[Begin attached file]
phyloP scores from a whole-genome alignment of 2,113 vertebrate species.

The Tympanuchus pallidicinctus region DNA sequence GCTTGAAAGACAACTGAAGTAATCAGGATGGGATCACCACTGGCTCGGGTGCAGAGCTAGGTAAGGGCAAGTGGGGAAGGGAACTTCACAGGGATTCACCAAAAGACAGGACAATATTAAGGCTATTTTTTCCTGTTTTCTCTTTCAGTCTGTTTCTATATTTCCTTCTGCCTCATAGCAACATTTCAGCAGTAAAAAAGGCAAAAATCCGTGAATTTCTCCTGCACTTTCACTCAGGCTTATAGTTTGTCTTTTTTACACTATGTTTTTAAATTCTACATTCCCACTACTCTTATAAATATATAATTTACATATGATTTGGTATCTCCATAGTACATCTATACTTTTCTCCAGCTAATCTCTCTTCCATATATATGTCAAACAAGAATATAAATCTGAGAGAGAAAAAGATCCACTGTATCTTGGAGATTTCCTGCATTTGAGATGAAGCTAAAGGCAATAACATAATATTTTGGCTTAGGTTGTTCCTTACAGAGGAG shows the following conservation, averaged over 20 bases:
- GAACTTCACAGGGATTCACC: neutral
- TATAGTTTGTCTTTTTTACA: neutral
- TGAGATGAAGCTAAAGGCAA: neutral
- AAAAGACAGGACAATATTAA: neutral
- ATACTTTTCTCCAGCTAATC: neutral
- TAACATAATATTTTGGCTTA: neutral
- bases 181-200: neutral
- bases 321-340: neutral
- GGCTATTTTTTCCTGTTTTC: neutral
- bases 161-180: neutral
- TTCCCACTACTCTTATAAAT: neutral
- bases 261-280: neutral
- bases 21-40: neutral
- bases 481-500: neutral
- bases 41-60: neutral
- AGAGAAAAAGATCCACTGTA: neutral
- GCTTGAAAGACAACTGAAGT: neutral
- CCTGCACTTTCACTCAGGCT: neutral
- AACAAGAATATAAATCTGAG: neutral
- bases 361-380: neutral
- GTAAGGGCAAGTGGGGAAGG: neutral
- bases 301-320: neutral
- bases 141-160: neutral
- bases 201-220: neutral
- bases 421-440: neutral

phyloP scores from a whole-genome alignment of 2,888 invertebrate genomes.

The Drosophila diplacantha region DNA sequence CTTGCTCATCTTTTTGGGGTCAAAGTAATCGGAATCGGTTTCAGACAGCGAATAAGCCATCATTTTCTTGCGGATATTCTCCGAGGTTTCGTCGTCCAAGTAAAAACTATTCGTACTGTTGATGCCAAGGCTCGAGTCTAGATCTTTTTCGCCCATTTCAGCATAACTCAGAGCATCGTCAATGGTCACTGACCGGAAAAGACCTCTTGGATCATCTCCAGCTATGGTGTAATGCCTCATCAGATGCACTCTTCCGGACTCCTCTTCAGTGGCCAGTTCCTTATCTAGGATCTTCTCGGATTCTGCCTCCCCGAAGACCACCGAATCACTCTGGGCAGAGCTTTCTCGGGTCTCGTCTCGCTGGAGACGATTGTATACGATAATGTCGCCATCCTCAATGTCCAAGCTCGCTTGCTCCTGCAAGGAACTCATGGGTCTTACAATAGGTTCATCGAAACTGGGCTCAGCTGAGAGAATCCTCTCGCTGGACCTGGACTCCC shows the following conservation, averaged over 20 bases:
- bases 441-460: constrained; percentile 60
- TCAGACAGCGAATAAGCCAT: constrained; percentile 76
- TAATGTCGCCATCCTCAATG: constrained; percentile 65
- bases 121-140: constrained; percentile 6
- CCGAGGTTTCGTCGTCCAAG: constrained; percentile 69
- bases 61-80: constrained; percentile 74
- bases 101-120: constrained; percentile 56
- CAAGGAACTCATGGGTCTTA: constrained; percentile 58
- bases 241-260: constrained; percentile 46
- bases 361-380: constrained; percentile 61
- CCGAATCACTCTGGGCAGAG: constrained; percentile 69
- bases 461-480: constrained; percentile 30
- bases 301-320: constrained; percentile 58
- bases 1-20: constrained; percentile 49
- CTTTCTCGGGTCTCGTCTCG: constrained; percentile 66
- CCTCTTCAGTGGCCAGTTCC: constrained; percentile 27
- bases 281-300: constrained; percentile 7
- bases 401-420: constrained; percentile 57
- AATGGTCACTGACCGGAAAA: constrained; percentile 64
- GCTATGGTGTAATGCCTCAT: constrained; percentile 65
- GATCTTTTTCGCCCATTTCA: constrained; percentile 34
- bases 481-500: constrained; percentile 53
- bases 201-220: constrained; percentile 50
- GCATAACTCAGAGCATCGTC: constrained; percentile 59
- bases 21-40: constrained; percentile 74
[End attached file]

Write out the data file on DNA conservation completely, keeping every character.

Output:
phyloP scores from a whole-genome alignment of 2,113 vertebrate species.

The Tympanuchus pallidicinctus region DNA sequence GCTTGAAAGACAACTGAAGTAATCAGGATGGGATCACCACTGGCTCGGGTGCAGAGCTAGGTAAGGGCAAGTGGGGAAGGGAACTTCACAGGGATTCACCAAAAGACAGGACAATATTAAGGCTATTTTTTCCTGTTTTCTCTTTCAGTCTGTTTCTATATTTCCTTCTGCCTCATAGCAACATTTCAGCAGTAAAAAAGGCAAAAATCCGTGAATTTCTCCTGCACTTTCACTCAGGCTTATAGTTTGTCTTTTTTACACTATGTTTTTAAATTCTACATTCCCACTACTCTTATAAATATATAATTTACATATGATTTGGTATCTCCATAGTACATCTATACTTTTCTCCAGCTAATCTCTCTTCCATATATATGTCAAACAAGAATATAAATCTGAGAGAGAAAAAGATCCACTGTATCTTGGAGATTTCCTGCATTTGAGATGAAGCTAAAGGCAATAACATAATATTTTGGCTTAGGTTGTTCCTTACAGAGGAG shows the following conservation, averaged over 20 bases:
- GAACTTCACAGGGATTCACC: neutral
- TATAGTTTGTCTTTTTTACA: neutral
- TGAGATGAAGCTAAAGGCAA: neutral
- AAAAGACAGGACAATATTAA: neutral
- ATACTTTTCTCCAGCTAATC: neutral
- TAACATAATATTTTGGCTTA: neutral
- bases 181-200: neutral
- bases 321-340: neutral
- GGCTATTTTTTCCTGTTTTC: neutral
- bases 161-180: neutral
- TTCCCACTACTCTTATAAAT: neutral
- bases 261-280: neutral
- bases 21-40: neutral
- bases 481-500: neutral
- bases 41-60: neutral
- AGAGAAAAAGATCCACTGTA: neutral
- GCTTGAAAGACAACTGAAGT: neutral
- CCTGCACTTTCACTCAGGCT: neutral
- AACAAGAATATAAATCTGAG: neutral
- bases 361-380: neutral
- GTAAGGGCAAGTGGGGAAGG: neutral
- bases 301-320: neutral
- bases 141-160: neutral
- bases 201-220: neutral
- bases 421-440: neutral

phyloP scores from a whole-genome alignment of 2,888 invertebrate genomes.

The Drosophila diplacantha region DNA sequence CTTGCTCATCTTTTTGGGGTCAAAGTAATCGGAATCGGTTTCAGACAGCGAATAAGCCATCATTTTCTTGCGGATATTCTCCGAGGTTTCGTCGTCCAAGTAAAAACTATTCGTACTGTTGATGCCAAGGCTCGAGTCTAGATCTTTTTCGCCCATTTCAGCATAACTCAGAGCATCGTCAATGGTCACTGACCGGAAAAGACCTCTTGGATCATCTCCAGCTATGGTGTAATGCCTCATCAGATGCACTCTTCCGGACTCCTCTTCAGTGGCCAGTTCCTTATCTAGGATCTTCTCGGATTCTGCCTCCCCGAAGACCACCGAATCACTCTGGGCAGAGCTTTCTCGGGTCTCGTCTCGCTGGAGACGATTGTATACGATAATGTCGCCATCCTCAATGTCCAAGCTCGCTTGCTCCTGCAAGGAACTCATGGGTCTTACAATAGGTTCATCGAAACTGGGCTCAGCTGAGAGAATCCTCTCGCTGGACCTGGACTCCC shows the following conservation, averaged over 20 bases:
- bases 441-460: constrained; percentile 60
- TCAGACAGCGAATAAGCCAT: constrained; percentile 76
- TAATGTCGCCATCCTCAATG: constrained; percentile 65
- bases 121-140: constrained; percentile 6
- CCGAGGTTTCGTCGTCCAAG: constrained; percentile 69
- bases 61-80: constrained; percentile 74
- bases 101-120: constrained; percentile 56
- CAAGGAACTCATGGGTCTTA: constrained; percentile 58
- bases 241-260: constrained; percentile 46
- bases 361-380: constrained; percentile 61
- CCGAATCACTCTGGGCAGAG: constrained; percentile 69
- bases 461-480: constrained; percentile 30
- bases 301-320: constrained; percentile 58
- bases 1-20: constrained; percentile 49
- CTTTCTCGGGTCTCGTCTCG: constrained; percentile 66
- CCTCTTCAGTGGCCAGTTCC: constrained; percentile 27
- bases 281-300: constrained; percentile 7
- bases 401-420: constrained; percentile 57
- AATGGTCACTGACCGGAAAA: constrained; percentile 64
- GCTATGGTGTAATGCCTCAT: constrained; percentile 65
- GATCTTTTTCGCCCATTTCA: constrained; percentile 34
- bases 481-500: constrained; percentile 53
- bases 201-220: constrained; percentile 50
- GCATAACTCAGAGCATCGTC: constrained; percentile 59
- bases 21-40: constrained; percentile 74